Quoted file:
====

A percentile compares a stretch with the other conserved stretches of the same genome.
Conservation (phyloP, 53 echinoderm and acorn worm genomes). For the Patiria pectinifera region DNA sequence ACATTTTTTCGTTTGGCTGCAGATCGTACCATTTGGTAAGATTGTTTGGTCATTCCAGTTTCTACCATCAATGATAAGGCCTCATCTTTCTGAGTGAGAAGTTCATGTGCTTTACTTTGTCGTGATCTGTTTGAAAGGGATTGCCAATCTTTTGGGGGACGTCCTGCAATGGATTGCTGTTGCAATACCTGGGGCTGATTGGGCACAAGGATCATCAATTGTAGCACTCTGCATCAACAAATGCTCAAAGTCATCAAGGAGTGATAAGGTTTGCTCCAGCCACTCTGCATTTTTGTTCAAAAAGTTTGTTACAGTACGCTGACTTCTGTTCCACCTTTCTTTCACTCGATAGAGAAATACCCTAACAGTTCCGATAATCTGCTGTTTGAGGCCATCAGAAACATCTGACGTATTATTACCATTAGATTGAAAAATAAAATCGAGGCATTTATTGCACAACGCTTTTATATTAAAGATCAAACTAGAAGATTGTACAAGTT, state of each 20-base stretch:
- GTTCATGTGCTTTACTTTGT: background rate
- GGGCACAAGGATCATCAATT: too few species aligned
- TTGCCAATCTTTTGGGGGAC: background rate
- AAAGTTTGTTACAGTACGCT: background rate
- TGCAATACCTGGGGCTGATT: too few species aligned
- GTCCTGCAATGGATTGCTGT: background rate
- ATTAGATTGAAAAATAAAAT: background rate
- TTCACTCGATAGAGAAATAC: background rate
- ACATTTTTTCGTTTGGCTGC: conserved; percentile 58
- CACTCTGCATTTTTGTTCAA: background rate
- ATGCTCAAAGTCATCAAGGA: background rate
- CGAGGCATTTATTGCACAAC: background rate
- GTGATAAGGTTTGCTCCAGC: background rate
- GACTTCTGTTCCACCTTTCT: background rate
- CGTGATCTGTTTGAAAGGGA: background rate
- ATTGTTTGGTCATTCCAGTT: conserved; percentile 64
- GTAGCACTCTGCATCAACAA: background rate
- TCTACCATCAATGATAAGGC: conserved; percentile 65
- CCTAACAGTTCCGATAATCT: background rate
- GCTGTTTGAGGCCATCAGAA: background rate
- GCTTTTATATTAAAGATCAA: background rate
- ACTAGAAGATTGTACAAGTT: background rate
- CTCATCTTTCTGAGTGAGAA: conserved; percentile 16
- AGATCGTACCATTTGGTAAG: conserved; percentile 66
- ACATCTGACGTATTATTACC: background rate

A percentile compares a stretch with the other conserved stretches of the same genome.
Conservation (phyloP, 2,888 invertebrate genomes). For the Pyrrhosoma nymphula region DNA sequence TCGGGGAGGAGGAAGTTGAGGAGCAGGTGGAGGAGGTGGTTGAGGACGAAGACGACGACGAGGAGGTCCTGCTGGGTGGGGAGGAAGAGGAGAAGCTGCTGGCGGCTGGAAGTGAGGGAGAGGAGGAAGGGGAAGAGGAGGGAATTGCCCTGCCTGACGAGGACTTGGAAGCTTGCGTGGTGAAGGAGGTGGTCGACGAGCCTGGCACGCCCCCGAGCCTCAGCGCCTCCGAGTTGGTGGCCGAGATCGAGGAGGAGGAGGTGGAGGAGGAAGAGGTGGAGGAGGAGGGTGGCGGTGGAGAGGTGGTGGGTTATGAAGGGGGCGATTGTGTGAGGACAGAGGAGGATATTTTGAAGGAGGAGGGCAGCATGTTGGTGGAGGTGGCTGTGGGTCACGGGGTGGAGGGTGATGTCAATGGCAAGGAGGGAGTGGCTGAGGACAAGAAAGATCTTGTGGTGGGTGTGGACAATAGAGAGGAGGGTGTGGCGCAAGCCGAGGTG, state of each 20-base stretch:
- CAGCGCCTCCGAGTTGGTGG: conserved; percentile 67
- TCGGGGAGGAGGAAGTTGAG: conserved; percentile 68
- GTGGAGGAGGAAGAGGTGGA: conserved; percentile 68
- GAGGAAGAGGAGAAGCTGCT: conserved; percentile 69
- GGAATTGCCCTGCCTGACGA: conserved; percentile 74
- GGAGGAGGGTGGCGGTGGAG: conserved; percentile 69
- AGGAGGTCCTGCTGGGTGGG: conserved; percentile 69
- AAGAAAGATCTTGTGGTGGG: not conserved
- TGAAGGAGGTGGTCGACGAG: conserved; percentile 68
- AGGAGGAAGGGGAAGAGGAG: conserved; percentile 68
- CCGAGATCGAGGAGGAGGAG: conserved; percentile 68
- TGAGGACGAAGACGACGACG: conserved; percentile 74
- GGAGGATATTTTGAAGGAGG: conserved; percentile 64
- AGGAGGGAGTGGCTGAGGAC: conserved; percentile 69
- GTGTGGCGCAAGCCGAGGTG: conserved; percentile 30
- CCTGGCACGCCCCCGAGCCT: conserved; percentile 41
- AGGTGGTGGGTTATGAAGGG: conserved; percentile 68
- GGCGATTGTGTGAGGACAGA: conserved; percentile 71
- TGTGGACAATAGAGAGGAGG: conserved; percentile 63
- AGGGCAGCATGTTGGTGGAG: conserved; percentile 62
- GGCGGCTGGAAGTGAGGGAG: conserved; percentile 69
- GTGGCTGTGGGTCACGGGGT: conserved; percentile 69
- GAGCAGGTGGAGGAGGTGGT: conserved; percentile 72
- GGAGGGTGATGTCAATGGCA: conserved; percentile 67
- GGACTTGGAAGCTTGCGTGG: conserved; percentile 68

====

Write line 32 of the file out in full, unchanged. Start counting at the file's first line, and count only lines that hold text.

- GTGGAGGAGGAAGAGGTGGA: conserved; percentile 68